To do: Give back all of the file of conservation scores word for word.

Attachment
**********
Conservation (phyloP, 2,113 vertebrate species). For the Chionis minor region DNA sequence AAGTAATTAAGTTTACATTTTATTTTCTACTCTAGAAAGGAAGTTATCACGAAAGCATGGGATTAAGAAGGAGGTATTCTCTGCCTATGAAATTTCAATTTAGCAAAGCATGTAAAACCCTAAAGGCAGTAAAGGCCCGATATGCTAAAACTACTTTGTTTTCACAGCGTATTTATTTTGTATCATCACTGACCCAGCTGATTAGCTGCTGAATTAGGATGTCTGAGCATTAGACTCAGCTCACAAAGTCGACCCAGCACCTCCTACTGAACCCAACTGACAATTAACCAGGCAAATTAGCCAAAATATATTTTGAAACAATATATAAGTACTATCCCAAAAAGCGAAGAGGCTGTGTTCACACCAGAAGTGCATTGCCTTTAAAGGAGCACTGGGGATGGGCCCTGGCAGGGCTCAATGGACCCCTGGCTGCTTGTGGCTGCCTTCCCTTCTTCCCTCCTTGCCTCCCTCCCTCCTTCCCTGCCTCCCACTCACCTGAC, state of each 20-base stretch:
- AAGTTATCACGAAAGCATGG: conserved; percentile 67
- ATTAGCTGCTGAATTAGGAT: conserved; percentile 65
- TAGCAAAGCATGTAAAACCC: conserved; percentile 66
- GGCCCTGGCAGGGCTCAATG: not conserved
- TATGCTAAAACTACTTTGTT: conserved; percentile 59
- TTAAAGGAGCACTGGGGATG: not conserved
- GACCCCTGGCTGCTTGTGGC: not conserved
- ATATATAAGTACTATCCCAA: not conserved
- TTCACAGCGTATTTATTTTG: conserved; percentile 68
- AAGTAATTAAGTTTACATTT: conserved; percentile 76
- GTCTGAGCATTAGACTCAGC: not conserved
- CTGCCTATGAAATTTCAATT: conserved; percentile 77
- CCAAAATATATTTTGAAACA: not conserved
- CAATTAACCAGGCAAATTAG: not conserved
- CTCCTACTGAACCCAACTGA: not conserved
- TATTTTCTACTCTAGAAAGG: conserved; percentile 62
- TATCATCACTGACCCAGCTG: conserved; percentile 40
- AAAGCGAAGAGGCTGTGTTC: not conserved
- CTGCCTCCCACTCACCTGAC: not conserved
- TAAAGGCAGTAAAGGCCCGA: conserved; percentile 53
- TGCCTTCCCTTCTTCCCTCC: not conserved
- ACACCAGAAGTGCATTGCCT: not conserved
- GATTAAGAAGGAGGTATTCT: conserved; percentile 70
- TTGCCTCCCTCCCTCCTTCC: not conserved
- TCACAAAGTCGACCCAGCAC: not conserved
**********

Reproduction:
Conservation (phyloP, 2,113 vertebrate species). For the Chionis minor region DNA sequence AAGTAATTAAGTTTACATTTTATTTTCTACTCTAGAAAGGAAGTTATCACGAAAGCATGGGATTAAGAAGGAGGTATTCTCTGCCTATGAAATTTCAATTTAGCAAAGCATGTAAAACCCTAAAGGCAGTAAAGGCCCGATATGCTAAAACTACTTTGTTTTCACAGCGTATTTATTTTGTATCATCACTGACCCAGCTGATTAGCTGCTGAATTAGGATGTCTGAGCATTAGACTCAGCTCACAAAGTCGACCCAGCACCTCCTACTGAACCCAACTGACAATTAACCAGGCAAATTAGCCAAAATATATTTTGAAACAATATATAAGTACTATCCCAAAAAGCGAAGAGGCTGTGTTCACACCAGAAGTGCATTGCCTTTAAAGGAGCACTGGGGATGGGCCCTGGCAGGGCTCAATGGACCCCTGGCTGCTTGTGGCTGCCTTCCCTTCTTCCCTCCTTGCCTCCCTCCCTCCTTCCCTGCCTCCCACTCACCTGAC, state of each 20-base stretch:
- AAGTTATCACGAAAGCATGG: conserved; percentile 67
- ATTAGCTGCTGAATTAGGAT: conserved; percentile 65
- TAGCAAAGCATGTAAAACCC: conserved; percentile 66
- GGCCCTGGCAGGGCTCAATG: not conserved
- TATGCTAAAACTACTTTGTT: conserved; percentile 59
- TTAAAGGAGCACTGGGGATG: not conserved
- GACCCCTGGCTGCTTGTGGC: not conserved
- ATATATAAGTACTATCCCAA: not conserved
- TTCACAGCGTATTTATTTTG: conserved; percentile 68
- AAGTAATTAAGTTTACATTT: conserved; percentile 76
- GTCTGAGCATTAGACTCAGC: not conserved
- CTGCCTATGAAATTTCAATT: conserved; percentile 77
- CCAAAATATATTTTGAAACA: not conserved
- CAATTAACCAGGCAAATTAG: not conserved
- CTCCTACTGAACCCAACTGA: not conserved
- TATTTTCTACTCTAGAAAGG: conserved; percentile 62
- TATCATCACTGACCCAGCTG: conserved; percentile 40
- AAAGCGAAGAGGCTGTGTTC: not conserved
- CTGCCTCCCACTCACCTGAC: not conserved
- TAAAGGCAGTAAAGGCCCGA: conserved; percentile 53
- TGCCTTCCCTTCTTCCCTCC: not conserved
- ACACCAGAAGTGCATTGCCT: not conserved
- GATTAAGAAGGAGGTATTCT: conserved; percentile 70
- TTGCCTCCCTCCCTCCTTCC: not conserved
- TCACAAAGTCGACCCAGCAC: not conserved